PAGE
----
The country’s largest lender, State Bank of India, has placed an order for two lakh new PoS machines, said Rajnish Kumar, managing director at the bank. This (the directive) is being taken seriously by banks who are gearing up to order more PoS machines and acquire merchants, he added.

The banking sector in total has placed orders for six lakh terminals out of which we are ordering two lakh PoS machines after the government’s directive... We are unsure of the delivery timelines but vendors are likely to deliver these machines on time.
Rajnish Kumar, Managing Director, State Bank of India
India’s  Hunt For Point of Sale Machines Hits A Roadblock In China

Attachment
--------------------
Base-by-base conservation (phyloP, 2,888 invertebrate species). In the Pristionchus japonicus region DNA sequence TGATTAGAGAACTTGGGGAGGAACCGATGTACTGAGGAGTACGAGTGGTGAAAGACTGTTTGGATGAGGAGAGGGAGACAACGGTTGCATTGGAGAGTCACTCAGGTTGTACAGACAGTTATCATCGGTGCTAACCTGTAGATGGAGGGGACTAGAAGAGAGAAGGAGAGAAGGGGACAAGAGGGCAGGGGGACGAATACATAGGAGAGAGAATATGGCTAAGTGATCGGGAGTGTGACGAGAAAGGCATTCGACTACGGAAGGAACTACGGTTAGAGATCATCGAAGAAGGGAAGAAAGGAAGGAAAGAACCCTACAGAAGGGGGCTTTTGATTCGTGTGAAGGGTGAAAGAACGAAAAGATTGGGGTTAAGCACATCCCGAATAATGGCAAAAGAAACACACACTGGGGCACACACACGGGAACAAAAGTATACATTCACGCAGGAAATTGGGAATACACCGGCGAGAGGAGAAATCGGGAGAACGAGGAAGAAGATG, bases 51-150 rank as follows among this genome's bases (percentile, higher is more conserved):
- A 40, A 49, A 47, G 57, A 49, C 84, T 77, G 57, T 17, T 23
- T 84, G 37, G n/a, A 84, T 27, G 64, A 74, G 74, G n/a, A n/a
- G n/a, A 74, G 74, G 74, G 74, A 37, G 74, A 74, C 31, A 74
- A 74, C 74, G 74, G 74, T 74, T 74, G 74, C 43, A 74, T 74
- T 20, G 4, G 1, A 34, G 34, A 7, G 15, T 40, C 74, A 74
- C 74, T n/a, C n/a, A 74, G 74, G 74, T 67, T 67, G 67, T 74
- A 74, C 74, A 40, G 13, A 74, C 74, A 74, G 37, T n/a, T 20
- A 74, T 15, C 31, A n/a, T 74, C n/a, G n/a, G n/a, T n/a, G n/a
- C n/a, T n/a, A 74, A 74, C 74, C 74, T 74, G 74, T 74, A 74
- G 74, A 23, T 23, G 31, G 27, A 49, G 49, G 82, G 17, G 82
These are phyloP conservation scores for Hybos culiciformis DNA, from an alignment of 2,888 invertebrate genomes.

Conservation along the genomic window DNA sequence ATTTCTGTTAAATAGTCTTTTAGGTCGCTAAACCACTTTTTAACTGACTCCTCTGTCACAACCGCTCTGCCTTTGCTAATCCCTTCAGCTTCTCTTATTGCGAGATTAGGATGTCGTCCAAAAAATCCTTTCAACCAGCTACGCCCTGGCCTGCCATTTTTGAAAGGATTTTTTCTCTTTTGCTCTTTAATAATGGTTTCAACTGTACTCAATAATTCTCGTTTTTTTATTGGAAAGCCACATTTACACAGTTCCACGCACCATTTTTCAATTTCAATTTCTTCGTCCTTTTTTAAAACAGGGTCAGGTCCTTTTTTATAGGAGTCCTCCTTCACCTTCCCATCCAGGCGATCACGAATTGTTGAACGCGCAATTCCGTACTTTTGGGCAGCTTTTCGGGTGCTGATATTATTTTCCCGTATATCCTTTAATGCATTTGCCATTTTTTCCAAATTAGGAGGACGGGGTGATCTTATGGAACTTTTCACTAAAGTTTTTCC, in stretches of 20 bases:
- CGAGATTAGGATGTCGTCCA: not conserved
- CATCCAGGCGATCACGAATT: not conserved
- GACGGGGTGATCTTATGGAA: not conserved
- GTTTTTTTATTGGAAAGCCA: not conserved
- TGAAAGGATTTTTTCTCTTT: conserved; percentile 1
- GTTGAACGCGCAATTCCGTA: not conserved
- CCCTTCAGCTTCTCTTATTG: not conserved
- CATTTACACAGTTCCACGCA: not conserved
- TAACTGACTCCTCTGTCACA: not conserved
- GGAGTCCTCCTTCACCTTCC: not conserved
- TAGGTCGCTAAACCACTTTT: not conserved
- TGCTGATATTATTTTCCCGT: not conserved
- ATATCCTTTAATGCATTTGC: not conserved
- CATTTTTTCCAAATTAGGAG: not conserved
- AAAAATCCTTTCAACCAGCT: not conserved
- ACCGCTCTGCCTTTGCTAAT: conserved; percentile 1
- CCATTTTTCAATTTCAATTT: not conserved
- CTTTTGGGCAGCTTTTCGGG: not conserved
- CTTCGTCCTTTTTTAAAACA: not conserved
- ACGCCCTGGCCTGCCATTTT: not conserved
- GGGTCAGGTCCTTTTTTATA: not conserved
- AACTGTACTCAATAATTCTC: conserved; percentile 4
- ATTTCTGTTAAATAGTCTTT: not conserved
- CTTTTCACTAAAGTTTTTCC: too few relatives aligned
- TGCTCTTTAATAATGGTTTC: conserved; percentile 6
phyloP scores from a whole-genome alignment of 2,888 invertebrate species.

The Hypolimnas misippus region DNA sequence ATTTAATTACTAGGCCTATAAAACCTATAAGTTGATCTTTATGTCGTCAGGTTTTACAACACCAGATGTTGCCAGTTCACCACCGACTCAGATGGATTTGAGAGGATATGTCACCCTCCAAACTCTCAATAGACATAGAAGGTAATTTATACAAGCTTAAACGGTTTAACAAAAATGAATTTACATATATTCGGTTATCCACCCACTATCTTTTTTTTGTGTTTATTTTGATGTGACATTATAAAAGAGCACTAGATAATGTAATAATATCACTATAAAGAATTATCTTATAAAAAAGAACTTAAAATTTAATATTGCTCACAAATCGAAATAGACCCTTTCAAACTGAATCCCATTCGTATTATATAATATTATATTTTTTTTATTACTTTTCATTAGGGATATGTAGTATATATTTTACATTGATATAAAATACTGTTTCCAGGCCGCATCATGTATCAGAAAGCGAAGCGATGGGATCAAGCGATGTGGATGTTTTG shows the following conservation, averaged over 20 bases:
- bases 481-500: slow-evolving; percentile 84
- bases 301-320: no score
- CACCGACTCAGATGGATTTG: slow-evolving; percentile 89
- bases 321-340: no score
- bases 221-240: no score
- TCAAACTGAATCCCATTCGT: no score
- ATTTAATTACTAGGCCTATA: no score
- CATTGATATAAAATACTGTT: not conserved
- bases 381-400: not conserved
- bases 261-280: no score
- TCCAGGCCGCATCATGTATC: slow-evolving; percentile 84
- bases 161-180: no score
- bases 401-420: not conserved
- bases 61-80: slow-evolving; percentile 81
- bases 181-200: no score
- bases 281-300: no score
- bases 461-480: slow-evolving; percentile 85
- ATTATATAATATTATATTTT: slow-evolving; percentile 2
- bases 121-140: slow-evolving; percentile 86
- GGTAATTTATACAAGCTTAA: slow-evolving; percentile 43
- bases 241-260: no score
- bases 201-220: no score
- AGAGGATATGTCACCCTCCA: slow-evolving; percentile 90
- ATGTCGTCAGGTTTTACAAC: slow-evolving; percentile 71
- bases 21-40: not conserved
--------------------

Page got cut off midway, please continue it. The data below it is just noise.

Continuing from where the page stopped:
At present, India has about 15 lakh PoS terminals which accept card payments but the acceptance infrastructure falls short of the demand as there are about 73 crore debit and credit cards in the country, according to Reserve Bank of India data for August, 2016.

Those in the payment systems business say that it will take at least five-six weeks for vendors to manufacture and deliver these machines.

“The major manufacturers of these machines are Verifone and Ingenico. If one wants to import a bulk order of, say, two lakh machines, it will take at least three weeks to manufacture, three to ship and one more week to be cleared by customs,” said Chirantan Patel, director of Gujarat based Cursor Software Private Ltd. which sells PoS machines.

Patel added that there are some companies in India who are trying to manufacture PoS machines but added that their manufacturing capacity is small. Bulk orders will have to be serviced by foreign vendors who manufacture in China or Taiwan, said Patel.